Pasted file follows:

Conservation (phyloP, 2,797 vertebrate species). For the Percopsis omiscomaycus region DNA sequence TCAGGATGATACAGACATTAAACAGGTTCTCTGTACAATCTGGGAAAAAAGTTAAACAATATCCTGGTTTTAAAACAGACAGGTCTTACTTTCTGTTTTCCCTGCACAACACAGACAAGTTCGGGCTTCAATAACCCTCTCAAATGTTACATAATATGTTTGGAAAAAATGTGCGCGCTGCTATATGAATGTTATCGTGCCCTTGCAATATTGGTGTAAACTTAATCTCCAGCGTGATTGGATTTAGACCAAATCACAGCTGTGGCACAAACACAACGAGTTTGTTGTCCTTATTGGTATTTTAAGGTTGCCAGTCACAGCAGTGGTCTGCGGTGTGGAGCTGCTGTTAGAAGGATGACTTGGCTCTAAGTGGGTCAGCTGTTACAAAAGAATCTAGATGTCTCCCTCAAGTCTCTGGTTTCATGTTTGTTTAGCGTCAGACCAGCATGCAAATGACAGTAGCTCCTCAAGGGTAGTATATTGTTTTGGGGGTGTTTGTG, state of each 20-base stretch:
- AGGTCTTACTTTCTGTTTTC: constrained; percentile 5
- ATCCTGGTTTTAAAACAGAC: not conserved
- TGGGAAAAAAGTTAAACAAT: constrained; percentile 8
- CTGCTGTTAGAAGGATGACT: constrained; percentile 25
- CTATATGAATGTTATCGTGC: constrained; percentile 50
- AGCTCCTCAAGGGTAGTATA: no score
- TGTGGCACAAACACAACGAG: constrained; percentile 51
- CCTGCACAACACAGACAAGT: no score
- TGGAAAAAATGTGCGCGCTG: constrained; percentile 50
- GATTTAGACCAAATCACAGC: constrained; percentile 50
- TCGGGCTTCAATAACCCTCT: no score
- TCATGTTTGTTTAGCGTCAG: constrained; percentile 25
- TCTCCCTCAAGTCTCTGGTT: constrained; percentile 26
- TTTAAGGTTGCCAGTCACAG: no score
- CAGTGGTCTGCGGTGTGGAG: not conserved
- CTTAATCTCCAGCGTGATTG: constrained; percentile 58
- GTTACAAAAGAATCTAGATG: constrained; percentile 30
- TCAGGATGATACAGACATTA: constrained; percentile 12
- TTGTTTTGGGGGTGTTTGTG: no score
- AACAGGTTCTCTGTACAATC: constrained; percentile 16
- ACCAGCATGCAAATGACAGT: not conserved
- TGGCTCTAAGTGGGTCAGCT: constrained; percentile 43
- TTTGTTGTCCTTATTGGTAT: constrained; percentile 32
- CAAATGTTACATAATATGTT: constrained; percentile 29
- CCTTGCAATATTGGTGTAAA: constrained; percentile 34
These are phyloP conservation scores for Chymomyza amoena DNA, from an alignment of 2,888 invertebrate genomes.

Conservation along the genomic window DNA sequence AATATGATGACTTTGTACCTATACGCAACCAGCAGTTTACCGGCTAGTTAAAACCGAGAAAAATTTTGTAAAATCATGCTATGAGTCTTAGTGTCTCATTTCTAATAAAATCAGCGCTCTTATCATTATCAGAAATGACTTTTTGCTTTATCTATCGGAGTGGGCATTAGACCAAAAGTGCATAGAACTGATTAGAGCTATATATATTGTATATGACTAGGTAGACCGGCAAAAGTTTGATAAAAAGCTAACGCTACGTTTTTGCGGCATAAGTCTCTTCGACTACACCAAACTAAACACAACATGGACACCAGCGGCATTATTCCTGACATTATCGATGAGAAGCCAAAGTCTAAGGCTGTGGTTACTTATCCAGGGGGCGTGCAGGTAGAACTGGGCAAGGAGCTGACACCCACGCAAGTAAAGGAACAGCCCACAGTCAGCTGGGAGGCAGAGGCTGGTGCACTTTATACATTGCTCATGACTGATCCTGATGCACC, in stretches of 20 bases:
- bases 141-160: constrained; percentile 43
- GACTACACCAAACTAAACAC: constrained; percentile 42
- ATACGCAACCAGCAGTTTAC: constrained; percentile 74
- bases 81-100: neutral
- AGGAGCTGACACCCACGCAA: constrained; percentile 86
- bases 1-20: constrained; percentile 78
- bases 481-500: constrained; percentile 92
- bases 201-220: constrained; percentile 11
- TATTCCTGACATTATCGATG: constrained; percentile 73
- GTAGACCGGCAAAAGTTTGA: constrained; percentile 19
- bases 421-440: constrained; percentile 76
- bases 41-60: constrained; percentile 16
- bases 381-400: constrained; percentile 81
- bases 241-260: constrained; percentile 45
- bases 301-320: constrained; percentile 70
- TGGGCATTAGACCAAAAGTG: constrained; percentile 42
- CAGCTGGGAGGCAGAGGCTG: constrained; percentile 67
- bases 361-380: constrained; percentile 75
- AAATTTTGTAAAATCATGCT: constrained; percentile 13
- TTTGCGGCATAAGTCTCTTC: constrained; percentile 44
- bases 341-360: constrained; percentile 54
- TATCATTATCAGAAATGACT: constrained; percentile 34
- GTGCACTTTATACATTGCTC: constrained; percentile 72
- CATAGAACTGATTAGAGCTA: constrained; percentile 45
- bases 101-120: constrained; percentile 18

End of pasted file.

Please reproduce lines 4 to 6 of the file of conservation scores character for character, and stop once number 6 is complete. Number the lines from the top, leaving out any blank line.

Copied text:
- TGGGAAAAAAGTTAAACAAT: constrained; percentile 8
- CTGCTGTTAGAAGGATGACT: constrained; percentile 25
- CTATATGAATGTTATCGTGC: constrained; percentile 50